5. Kelly should not have played Crist or Hendrix over Rees. Crist seems like a future CEO, but he never excelled at ND and was pulled by Weis at Kansas after a miserable year. Hendrix has a gun for an arm and Tebow-esque running ability, but that doesn’t mean he’ll almost always complete the right pass at the right time. Nothing in his record supports that. I hope nothing but the best for Hendrix or Crist in whatever they do, which I suspect will be exceptional. I’m not writing Hendrix off, either. But the biggest gripe about 2011 from most was : Kelly mishandled the QB situation. With hindsight, that rings hollow. You have to play the clubs in your bag and Weis screwed the pooch by only recruiting two QBs over three years.
What does it mean for 2013?
I’m not predicting “Clausen greatness” for Rees, but I do think there are many factors that will help him make a considerable jump this year.
- A better all-around receiving corps. There will be many options on every play, not just two and those options all have YAC (yards after catch) potential. I think this year’s wide receiving corps will be better all around than any Kelly has had since he’s been in South Bend.
- Martin for Molnar. Molnar only saw “production”, Martin understands tradeoffs and how deadly turnovers are. He also appreciates the run.
- Tempo. Maryland was the only game in 2011 that Rees ran at Tempo and it was his best game. Rees tended to perform better under pressure to move the ball.
- Awareness. As a sophomore most are trying to just to not make mistakes. It’s helpful to note that Kelly relies on unconscious-competence (see Tony Dungy for more). His goal is to have his players make plays without thinking and “rep” them to that end. Rees will be making many pre-snap reads correctly, getting the ball out quickly and, hopefully, staying out of trouble.
- Decision-making. Rees has to make better decisions, particularly in the red zone. The mistakes he made should have been expected as a sophomore, but he should play at a much higher level this year. Kelly’s made it a focus.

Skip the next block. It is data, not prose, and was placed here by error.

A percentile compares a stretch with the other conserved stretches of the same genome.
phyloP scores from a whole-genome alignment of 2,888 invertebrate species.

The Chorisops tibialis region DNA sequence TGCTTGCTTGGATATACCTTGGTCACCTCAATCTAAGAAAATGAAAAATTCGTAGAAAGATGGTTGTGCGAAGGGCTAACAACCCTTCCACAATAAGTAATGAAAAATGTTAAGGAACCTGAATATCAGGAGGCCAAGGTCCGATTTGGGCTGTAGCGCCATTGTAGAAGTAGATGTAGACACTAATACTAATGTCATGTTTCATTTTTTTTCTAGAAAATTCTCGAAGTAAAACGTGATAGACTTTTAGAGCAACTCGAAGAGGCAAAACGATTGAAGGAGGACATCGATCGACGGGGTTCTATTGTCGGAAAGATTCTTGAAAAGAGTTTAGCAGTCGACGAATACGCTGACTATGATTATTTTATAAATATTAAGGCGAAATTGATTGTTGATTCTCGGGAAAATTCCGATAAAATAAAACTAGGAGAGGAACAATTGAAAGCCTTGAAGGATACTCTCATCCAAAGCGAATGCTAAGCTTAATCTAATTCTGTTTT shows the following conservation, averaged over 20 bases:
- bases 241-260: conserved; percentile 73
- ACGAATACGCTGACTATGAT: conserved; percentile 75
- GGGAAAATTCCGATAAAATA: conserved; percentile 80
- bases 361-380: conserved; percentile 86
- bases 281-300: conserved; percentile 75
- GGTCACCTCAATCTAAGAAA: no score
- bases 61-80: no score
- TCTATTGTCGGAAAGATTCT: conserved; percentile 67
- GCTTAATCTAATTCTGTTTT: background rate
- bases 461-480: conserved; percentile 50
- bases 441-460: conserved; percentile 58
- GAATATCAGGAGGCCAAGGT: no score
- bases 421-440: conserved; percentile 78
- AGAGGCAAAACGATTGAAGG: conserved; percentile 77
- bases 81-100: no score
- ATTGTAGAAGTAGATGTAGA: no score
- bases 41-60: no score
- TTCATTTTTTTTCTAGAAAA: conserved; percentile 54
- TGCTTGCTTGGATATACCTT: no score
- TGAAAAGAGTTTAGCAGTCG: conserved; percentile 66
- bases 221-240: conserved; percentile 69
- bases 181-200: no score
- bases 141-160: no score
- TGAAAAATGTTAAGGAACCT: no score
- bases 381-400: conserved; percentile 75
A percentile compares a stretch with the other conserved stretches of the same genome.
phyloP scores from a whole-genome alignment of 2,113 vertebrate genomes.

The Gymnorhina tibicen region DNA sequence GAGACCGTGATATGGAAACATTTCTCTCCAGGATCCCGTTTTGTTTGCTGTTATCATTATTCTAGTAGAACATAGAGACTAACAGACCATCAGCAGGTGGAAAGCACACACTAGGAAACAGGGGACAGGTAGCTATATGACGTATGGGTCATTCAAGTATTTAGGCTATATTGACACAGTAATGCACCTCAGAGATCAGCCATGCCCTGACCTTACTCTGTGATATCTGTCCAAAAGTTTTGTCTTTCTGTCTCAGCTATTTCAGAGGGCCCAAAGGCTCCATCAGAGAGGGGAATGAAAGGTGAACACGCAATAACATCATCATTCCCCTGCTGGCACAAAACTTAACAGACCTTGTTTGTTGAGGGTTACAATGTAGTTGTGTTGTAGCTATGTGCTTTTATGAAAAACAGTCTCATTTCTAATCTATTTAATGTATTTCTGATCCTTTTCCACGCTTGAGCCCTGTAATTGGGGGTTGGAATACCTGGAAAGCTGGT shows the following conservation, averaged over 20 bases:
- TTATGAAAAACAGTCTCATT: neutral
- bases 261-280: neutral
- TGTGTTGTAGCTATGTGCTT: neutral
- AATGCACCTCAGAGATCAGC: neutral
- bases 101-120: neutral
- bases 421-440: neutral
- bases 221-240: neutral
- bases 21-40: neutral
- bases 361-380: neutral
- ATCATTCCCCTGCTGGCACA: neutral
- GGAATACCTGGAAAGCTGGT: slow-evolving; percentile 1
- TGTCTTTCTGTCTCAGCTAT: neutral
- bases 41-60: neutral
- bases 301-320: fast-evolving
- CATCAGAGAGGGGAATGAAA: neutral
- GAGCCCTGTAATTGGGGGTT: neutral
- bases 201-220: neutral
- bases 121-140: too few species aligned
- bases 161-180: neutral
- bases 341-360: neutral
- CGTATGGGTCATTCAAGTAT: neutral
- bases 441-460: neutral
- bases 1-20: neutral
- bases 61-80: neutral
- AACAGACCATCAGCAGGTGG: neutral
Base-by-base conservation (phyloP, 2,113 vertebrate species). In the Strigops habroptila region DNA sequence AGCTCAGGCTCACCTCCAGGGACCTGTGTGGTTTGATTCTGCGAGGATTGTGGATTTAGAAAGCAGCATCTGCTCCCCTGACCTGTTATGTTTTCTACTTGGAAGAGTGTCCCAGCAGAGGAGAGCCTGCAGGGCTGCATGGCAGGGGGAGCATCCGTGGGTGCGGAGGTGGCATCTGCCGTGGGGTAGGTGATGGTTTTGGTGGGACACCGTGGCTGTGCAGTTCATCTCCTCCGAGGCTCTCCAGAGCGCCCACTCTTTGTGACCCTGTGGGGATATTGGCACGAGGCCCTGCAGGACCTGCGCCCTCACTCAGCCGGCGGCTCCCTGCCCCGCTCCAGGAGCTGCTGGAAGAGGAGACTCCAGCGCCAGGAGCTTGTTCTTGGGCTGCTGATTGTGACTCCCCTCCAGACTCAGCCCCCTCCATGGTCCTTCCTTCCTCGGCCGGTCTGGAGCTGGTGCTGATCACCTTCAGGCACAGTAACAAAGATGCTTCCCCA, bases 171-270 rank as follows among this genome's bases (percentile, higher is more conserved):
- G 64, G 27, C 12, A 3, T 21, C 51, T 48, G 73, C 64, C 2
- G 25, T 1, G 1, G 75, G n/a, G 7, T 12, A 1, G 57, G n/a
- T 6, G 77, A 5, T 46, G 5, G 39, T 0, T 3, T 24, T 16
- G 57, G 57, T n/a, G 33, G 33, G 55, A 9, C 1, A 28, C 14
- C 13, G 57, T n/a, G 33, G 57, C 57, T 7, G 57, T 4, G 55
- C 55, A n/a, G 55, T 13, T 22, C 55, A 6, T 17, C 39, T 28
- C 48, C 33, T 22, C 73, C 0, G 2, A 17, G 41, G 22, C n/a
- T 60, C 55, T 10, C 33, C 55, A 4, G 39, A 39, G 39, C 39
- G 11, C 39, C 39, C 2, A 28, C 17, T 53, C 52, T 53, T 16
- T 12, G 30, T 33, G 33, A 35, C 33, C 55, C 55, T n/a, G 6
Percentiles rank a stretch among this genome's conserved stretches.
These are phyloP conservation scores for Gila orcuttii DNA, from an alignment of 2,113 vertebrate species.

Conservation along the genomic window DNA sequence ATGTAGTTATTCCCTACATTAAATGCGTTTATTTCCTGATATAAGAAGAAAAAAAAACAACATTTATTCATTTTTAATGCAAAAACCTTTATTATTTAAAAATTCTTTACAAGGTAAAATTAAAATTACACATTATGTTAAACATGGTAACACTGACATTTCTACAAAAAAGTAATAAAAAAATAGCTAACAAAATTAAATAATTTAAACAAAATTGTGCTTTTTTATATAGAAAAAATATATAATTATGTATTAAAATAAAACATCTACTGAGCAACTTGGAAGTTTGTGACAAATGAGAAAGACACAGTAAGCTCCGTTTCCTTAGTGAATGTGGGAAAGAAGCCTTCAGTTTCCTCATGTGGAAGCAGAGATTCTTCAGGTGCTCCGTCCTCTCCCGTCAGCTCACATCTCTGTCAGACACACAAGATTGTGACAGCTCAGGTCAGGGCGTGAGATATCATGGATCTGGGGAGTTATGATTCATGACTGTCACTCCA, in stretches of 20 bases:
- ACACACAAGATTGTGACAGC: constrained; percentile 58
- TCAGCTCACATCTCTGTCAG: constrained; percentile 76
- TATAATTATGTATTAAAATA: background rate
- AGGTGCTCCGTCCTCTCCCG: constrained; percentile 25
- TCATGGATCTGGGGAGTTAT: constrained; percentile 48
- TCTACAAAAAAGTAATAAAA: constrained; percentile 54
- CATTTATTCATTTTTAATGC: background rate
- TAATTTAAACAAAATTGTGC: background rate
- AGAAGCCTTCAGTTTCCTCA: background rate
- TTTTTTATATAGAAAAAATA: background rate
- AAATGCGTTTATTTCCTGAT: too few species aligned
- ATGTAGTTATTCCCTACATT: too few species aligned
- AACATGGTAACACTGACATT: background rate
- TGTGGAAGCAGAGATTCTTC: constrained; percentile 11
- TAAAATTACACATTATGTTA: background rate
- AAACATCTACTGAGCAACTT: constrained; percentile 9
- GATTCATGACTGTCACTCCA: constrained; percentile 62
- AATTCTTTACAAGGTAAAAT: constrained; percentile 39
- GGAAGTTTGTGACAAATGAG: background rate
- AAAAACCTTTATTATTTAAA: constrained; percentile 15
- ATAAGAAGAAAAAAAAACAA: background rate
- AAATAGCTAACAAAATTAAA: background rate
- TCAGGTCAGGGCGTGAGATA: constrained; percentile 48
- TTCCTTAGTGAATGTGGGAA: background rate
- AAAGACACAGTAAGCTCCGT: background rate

“I think our red zone play is what we have focused on. It has been so much better and a lot of that has to do with Tommy (Rees) and his experience. He has been really good taking care of the football and giving us the opportunities to score touchdowns rather than field goals. I would say that stands out the most.”
- Running. Okay, okay make your “can’t out run a South Bend Policeman” joke, but Rees’s ability to run for 5 yards instead of taking a sack or throwing up an interception is a small adjustment that could have an enormous impact. If you can take just a third of Rees’s interceptions and sacks and turn them into 5 year gains, Rees in 2013 will look radically different from Rees circa 2011.
Rees hasn’t been given enough credit for the job he did after getting thrust into a role he was nowhere near prepared for in 2011. He should have been a clipboard holder drinking protein drinks. He also hasn’t been given enough credit for his clutch throws and ability to take the team down the field in adverse situations. I love Golson’s potential, but also I respect the hell out of Tommy. There would be nothing more satisfying than to see the young kid thrown to the wolves early in his career return to lead an underdog Notre Dame team to another BCS season. And to see a quarterback who was introduced as a boy, leave as a man and a winner.